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From Mark W. Persons
Hall of Shame photos taken from examples found here and there


From an IT (Information Technology) area. 
It looks like the site started out with a good plan with wire routing clamps, punch blocks, and RJ-45 connector blocks. 
The rest is a rat's-nest of unidentified wires and cables. 
Warning!  Don't let your work appear on this web page.
  This is a high traffic area leading from the reception area at a radio station to the main studio. 
Numerous cables, including a satellite cable, are draped across the floor.  At the very least, this is a trip hazard. 
There seems to be no end to the uses of duct tape nowadays. 
Warning!  Don't let your work appear on this web page. 
Behind that same door, it looked like this.  Warning!  Don't let your work appear on this web page.
Another bad example of computer networking in a radio studio!  Warning!  Don't let your work appear on this web page. 
Yet another bad example of a custom wood equipment rack with wiring gone wrong. 

(from December 3, 2008)

Warning!  Don't let your work appear on this web page. 

This N connector was crimped on the end of a piece of RG-8 cable used in the 950 MHz STL (Studio to transmitter Link) band.  Bad news!  Never use RG-8 cable for 950 MHz because of high loss.  Crimped-on connectors are a reliability problem and can introduce a huge mismatch as was the case with this one.  Better connectors can be found here 

Warning!  Don't let your work appear on this web page. 

Photos from March of 2012 from a radio broadcast engineer in Michigan. 

He just started a new job at a facility that needed a little help.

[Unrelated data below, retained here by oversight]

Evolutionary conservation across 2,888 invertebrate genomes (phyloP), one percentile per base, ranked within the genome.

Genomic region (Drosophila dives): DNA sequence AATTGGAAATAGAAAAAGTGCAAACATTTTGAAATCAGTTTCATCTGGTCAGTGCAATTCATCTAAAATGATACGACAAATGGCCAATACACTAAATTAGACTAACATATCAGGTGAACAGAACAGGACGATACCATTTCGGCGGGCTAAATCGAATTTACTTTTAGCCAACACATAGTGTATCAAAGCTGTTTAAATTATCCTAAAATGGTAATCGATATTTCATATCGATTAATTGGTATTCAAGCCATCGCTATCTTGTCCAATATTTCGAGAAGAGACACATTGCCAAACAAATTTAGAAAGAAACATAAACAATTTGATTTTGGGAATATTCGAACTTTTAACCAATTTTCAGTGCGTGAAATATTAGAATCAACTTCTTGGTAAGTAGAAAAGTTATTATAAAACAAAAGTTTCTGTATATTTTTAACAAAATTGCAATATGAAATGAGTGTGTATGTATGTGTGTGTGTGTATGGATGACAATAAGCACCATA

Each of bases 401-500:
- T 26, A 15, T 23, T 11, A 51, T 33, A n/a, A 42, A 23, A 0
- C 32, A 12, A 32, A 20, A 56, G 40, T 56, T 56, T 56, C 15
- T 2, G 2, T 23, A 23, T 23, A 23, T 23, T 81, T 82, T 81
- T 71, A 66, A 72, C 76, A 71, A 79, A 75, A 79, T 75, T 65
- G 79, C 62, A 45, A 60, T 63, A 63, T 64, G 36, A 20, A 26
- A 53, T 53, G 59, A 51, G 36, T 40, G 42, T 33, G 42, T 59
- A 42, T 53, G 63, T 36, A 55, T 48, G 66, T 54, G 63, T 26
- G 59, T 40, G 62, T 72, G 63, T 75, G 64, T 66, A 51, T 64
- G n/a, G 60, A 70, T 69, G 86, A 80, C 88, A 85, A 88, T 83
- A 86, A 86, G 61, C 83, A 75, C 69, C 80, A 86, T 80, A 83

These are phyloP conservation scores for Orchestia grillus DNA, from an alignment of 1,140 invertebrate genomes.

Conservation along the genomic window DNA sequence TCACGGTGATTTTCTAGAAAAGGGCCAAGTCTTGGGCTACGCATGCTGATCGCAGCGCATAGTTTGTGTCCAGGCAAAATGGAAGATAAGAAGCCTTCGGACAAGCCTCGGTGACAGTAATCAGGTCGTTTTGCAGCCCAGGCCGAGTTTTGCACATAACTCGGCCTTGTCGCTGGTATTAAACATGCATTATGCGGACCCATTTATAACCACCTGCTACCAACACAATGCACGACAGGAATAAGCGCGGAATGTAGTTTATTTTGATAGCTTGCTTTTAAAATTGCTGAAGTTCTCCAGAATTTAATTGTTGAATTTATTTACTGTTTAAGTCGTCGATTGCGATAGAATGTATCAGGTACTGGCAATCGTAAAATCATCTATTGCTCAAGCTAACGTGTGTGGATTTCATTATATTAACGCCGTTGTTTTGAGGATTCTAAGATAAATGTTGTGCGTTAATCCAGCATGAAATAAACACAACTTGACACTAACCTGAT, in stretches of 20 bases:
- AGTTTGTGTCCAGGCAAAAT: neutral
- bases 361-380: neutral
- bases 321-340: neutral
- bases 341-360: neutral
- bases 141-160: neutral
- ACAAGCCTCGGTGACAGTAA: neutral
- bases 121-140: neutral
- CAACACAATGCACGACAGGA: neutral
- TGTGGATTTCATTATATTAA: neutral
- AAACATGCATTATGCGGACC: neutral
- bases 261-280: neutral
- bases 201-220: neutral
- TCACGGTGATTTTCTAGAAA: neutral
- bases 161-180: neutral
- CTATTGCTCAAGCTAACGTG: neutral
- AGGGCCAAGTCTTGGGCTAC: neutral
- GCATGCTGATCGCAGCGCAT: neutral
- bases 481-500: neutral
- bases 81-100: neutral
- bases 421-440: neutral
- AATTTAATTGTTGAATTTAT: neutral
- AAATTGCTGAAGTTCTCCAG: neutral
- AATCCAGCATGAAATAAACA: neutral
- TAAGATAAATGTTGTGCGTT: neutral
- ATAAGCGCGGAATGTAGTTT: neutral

I am reminded of Star Trek when Spock is asked why he, a totally logical person, was working with illogical humans. 

He replied, "No where am I more needed than here!"  

Warning!  Don't let your work appear on this web page. 
Gosh, here is a way to tweak satellite dish alignment without the use of tools.
One of the props is a phone book. 
Yet another worthy candidate for the Hall of Shame. 

Duct tape is not a good long-term choice.

Note wiring running across the floor, no finger guards on the fans, improper 120 VAC wiring, etc.

Where is your pride?

According to the person who submitted this, "The shameful act has since been cleaned up."

This is a coaxial cable splice at about 250 feet from an AM transmitter and 25 feet from the tower. 

Corroded by weather, it was only poorly protected by a highway construction site cone.

How sad.

See anything unusual on this two-tower AM antenna system?  Look closer at the furthest tower....the paint scheme is wrong. 
One can only assume it is a used tower where sections were erected in the wrong order.  How could a crew walk away from a job like that? 
The liability is horrendous if it should be hit by an airplane!  The tower fence in the foreground looks like it will need repair soon too.

Thanks to Steve Kohn from San Antonio, Texas, for this Hall of Shame photo.
He likes things done right and this discovery did not match his standards, nor mine. 

This kind of construction may be easy to do, but very difficult to troublshoot or modify.

The stories go on and on.  Stop in again sometime.  I'll leave the soldering iron on for you. 
Mark W. Persons   ham W0MH      

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